- Being able to problem solve creatively to find people who don’t want you to contact them
- Communicating clearly so that those who owe money understand the situation and what will happen if debt isn’t repaid
- Listening carefully to customer explanations in order to judge proper next steps
- Remaining calm and negotiating fairly in order to make the best of tense encounters
- Maintaining well-organized background research and account information
Collector Tools of the Trade
To perform their job well, collectors utilize:
- Phones – A primary means of contacting parties who owe money
- Auto dialers – A timesaving electronic device that automatically dials telephone numbers and connects to a live person (a collector) when the call is answered
- Computers – For email correspondence, Internet searches, inputting data, tracking accounts, and basic office tasks
- Repayment schedules – A signed contract that spells out how the person owing money is going to meet his/her obligation
- Skip tracing – A process of tracking down people with out-of-date addresses by using the Internet, post office, credit bureaus, and neighbors
Collector Education and Training
Becoming a collector involves on-the-job training to learn about debt collection techniques and procedures. Candidates for employment should possess at least a high school diploma. College coursework or a degree can be attractive on a resume, as can the ability to speak a second language.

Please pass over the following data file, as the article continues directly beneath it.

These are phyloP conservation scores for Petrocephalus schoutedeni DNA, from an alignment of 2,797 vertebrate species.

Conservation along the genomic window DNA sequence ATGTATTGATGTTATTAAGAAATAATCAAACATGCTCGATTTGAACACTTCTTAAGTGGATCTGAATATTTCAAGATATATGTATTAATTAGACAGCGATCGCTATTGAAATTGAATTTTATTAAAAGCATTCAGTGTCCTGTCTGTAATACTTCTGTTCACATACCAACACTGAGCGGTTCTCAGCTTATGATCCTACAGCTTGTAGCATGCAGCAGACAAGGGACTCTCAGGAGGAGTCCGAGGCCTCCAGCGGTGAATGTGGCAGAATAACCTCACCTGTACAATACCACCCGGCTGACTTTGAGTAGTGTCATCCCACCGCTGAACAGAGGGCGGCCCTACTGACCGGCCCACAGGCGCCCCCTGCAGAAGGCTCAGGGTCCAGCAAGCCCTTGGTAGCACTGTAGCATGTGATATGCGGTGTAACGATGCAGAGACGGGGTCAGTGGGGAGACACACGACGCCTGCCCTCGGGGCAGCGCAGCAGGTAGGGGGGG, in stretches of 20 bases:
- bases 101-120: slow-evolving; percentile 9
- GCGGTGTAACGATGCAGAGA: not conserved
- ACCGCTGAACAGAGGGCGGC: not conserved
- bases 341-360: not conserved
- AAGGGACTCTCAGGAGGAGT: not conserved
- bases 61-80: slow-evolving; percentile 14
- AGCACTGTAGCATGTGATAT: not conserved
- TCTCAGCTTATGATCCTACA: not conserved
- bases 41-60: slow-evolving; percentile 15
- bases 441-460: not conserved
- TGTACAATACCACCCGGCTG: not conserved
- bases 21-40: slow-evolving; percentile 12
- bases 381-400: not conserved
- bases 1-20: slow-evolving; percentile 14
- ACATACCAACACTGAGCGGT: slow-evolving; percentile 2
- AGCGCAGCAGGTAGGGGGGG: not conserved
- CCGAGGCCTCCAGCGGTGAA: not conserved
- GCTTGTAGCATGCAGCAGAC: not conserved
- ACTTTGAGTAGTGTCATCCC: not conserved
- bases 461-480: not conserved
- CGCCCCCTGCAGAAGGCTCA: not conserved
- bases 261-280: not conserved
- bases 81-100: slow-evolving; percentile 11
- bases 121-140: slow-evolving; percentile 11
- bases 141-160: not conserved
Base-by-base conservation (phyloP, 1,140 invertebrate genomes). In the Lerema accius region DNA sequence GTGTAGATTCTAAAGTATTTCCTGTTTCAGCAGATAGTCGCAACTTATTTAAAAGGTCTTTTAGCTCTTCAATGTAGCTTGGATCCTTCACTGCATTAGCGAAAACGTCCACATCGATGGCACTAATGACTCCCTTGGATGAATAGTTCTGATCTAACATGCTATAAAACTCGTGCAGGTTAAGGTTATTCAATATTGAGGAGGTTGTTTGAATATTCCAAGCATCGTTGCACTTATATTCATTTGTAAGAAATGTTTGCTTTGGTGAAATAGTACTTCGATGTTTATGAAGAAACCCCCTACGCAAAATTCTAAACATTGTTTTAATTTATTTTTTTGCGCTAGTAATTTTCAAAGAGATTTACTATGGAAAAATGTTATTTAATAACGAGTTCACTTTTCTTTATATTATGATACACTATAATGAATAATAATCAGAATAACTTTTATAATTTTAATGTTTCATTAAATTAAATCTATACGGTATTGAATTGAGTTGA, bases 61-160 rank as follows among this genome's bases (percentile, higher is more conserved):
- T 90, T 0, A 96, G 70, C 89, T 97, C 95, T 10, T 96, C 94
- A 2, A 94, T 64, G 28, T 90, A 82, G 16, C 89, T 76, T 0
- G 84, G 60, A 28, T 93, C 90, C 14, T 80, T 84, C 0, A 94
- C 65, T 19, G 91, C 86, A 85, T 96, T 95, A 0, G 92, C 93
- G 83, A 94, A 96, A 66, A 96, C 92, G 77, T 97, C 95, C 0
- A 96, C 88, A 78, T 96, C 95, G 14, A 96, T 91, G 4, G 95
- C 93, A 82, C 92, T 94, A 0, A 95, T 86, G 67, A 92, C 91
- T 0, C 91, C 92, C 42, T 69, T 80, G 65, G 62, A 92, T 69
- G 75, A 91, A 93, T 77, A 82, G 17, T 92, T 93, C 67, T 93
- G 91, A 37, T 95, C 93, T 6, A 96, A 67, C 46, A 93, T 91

The median annual salary for collectors, categorized by the BLS under “Bill and Account Collectors,” is $35,350. Collectors in the 10th percentile earn about $23,600 a year, and the highest paid make in excess of $54,900 a year. Collectors in the District of Columbia, Connecticut, and Alaska make the highest median salaries in the U.S. at $57,650, $44,540, and $42,120, respectively.
Think you’d make a good collector? Learn more about this challenging career option through these sources:
The Association of Credit and Collection Professionals – This long-established group provides everything from up-to-date industry information to opportunities for connecting with others in the field.
Telephone Collection Call Scripts and How to Respond to Excuses: A Guide for Bill Collectors by Michelle Dunn – Experienced collectors can help newcomers learn the ropes, and this author has more than 25 years of experience in the industry. Her book contains many tips for dealing with the numerous explanations collectors are bound to hear as to why bills haven’t been paid.
Credit and Collections Kit for Dummies by Steven Harms and Aaron Larson – This book in the popular series contains templates and forms that can be used to construct effective documents. It also offers info on topics ranging from how to deal with slow-paying customers to the legal aspects of collection.
Federal Trade Commission Consumer Information: Debt Collection – While written as a resource for consumers, aspiring collectors can get a good feel for what debt collection entails and the proper, legal ways collectors can go about their job.